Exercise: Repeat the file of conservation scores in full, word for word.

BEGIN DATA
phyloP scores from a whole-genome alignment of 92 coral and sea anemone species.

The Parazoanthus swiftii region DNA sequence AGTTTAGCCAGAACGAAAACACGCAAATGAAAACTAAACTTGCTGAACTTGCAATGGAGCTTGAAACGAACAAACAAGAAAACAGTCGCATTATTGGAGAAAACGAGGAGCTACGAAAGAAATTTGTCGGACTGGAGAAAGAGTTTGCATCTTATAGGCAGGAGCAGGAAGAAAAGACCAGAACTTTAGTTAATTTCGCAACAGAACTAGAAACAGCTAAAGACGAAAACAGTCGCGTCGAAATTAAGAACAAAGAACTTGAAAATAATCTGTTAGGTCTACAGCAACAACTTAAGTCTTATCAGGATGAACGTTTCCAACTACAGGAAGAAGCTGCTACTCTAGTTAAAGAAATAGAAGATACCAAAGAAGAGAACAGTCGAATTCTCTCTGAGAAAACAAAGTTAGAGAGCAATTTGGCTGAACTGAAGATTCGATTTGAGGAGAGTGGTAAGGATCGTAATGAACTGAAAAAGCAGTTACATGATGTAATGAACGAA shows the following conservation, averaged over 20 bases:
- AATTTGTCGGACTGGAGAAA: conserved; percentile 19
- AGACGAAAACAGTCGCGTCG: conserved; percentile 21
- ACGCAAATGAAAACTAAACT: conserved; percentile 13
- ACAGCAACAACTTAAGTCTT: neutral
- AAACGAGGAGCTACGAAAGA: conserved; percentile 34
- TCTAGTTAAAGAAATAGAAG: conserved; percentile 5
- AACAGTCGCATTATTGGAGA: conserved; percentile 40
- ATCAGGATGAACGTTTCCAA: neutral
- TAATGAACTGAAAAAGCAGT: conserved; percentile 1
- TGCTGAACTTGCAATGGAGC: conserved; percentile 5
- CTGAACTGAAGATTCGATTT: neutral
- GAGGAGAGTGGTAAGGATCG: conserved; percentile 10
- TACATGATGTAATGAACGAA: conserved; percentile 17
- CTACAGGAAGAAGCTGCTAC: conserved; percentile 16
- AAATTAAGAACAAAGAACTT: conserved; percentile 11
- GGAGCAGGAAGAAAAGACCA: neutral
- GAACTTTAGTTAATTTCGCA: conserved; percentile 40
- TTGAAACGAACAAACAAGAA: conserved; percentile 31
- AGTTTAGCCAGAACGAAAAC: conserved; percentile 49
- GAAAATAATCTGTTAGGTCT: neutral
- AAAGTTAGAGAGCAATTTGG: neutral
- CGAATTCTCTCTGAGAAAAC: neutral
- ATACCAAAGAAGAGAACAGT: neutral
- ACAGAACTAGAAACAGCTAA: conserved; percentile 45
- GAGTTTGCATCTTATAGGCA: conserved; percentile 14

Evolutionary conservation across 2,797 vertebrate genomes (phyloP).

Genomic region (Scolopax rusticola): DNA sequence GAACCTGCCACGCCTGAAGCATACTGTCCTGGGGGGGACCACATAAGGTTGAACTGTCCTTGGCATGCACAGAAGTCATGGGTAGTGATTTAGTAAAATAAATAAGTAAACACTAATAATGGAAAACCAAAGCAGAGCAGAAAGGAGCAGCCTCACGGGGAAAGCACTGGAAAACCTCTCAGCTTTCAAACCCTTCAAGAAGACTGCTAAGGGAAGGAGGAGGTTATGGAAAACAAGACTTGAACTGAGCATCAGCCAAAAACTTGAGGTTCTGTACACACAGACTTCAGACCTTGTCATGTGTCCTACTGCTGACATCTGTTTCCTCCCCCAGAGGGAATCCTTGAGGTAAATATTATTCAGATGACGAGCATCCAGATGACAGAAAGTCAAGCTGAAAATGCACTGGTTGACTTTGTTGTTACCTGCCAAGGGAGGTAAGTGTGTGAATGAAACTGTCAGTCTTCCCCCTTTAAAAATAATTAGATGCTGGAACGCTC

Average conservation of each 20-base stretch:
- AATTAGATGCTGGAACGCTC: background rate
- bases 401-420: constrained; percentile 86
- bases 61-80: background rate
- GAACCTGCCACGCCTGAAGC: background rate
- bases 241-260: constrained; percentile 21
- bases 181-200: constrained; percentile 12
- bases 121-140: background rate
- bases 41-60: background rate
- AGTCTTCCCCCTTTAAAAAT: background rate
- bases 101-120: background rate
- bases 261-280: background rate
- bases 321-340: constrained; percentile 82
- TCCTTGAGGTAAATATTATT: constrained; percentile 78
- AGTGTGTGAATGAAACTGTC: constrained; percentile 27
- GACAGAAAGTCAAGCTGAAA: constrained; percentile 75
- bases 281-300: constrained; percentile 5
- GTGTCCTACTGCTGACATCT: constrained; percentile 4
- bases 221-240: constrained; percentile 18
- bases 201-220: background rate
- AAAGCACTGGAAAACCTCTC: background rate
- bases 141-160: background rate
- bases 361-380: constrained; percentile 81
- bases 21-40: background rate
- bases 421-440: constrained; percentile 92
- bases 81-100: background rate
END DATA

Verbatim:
phyloP scores from a whole-genome alignment of 92 coral and sea anemone species.

The Parazoanthus swiftii region DNA sequence AGTTTAGCCAGAACGAAAACACGCAAATGAAAACTAAACTTGCTGAACTTGCAATGGAGCTTGAAACGAACAAACAAGAAAACAGTCGCATTATTGGAGAAAACGAGGAGCTACGAAAGAAATTTGTCGGACTGGAGAAAGAGTTTGCATCTTATAGGCAGGAGCAGGAAGAAAAGACCAGAACTTTAGTTAATTTCGCAACAGAACTAGAAACAGCTAAAGACGAAAACAGTCGCGTCGAAATTAAGAACAAAGAACTTGAAAATAATCTGTTAGGTCTACAGCAACAACTTAAGTCTTATCAGGATGAACGTTTCCAACTACAGGAAGAAGCTGCTACTCTAGTTAAAGAAATAGAAGATACCAAAGAAGAGAACAGTCGAATTCTCTCTGAGAAAACAAAGTTAGAGAGCAATTTGGCTGAACTGAAGATTCGATTTGAGGAGAGTGGTAAGGATCGTAATGAACTGAAAAAGCAGTTACATGATGTAATGAACGAA shows the following conservation, averaged over 20 bases:
- AATTTGTCGGACTGGAGAAA: conserved; percentile 19
- AGACGAAAACAGTCGCGTCG: conserved; percentile 21
- ACGCAAATGAAAACTAAACT: conserved; percentile 13
- ACAGCAACAACTTAAGTCTT: neutral
- AAACGAGGAGCTACGAAAGA: conserved; percentile 34
- TCTAGTTAAAGAAATAGAAG: conserved; percentile 5
- AACAGTCGCATTATTGGAGA: conserved; percentile 40
- ATCAGGATGAACGTTTCCAA: neutral
- TAATGAACTGAAAAAGCAGT: conserved; percentile 1
- TGCTGAACTTGCAATGGAGC: conserved; percentile 5
- CTGAACTGAAGATTCGATTT: neutral
- GAGGAGAGTGGTAAGGATCG: conserved; percentile 10
- TACATGATGTAATGAACGAA: conserved; percentile 17
- CTACAGGAAGAAGCTGCTAC: conserved; percentile 16
- AAATTAAGAACAAAGAACTT: conserved; percentile 11
- GGAGCAGGAAGAAAAGACCA: neutral
- GAACTTTAGTTAATTTCGCA: conserved; percentile 40
- TTGAAACGAACAAACAAGAA: conserved; percentile 31
- AGTTTAGCCAGAACGAAAAC: conserved; percentile 49
- GAAAATAATCTGTTAGGTCT: neutral
- AAAGTTAGAGAGCAATTTGG: neutral
- CGAATTCTCTCTGAGAAAAC: neutral
- ATACCAAAGAAGAGAACAGT: neutral
- ACAGAACTAGAAACAGCTAA: conserved; percentile 45
- GAGTTTGCATCTTATAGGCA: conserved; percentile 14

Evolutionary conservation across 2,797 vertebrate genomes (phyloP).

Genomic region (Scolopax rusticola): DNA sequence GAACCTGCCACGCCTGAAGCATACTGTCCTGGGGGGGACCACATAAGGTTGAACTGTCCTTGGCATGCACAGAAGTCATGGGTAGTGATTTAGTAAAATAAATAAGTAAACACTAATAATGGAAAACCAAAGCAGAGCAGAAAGGAGCAGCCTCACGGGGAAAGCACTGGAAAACCTCTCAGCTTTCAAACCCTTCAAGAAGACTGCTAAGGGAAGGAGGAGGTTATGGAAAACAAGACTTGAACTGAGCATCAGCCAAAAACTTGAGGTTCTGTACACACAGACTTCAGACCTTGTCATGTGTCCTACTGCTGACATCTGTTTCCTCCCCCAGAGGGAATCCTTGAGGTAAATATTATTCAGATGACGAGCATCCAGATGACAGAAAGTCAAGCTGAAAATGCACTGGTTGACTTTGTTGTTACCTGCCAAGGGAGGTAAGTGTGTGAATGAAACTGTCAGTCTTCCCCCTTTAAAAATAATTAGATGCTGGAACGCTC

Average conservation of each 20-base stretch:
- AATTAGATGCTGGAACGCTC: background rate
- bases 401-420: constrained; percentile 86
- bases 61-80: background rate
- GAACCTGCCACGCCTGAAGC: background rate
- bases 241-260: constrained; percentile 21
- bases 181-200: constrained; percentile 12
- bases 121-140: background rate
- bases 41-60: background rate
- AGTCTTCCCCCTTTAAAAAT: background rate
- bases 101-120: background rate
- bases 261-280: background rate
- bases 321-340: constrained; percentile 82
- TCCTTGAGGTAAATATTATT: constrained; percentile 78
- AGTGTGTGAATGAAACTGTC: constrained; percentile 27
- GACAGAAAGTCAAGCTGAAA: constrained; percentile 75
- bases 281-300: constrained; percentile 5
- GTGTCCTACTGCTGACATCT: constrained; percentile 4
- bases 221-240: constrained; percentile 18
- bases 201-220: background rate
- AAAGCACTGGAAAACCTCTC: background rate
- bases 141-160: background rate
- bases 361-380: constrained; percentile 81
- bases 21-40: background rate
- bases 421-440: constrained; percentile 92
- bases 81-100: background rate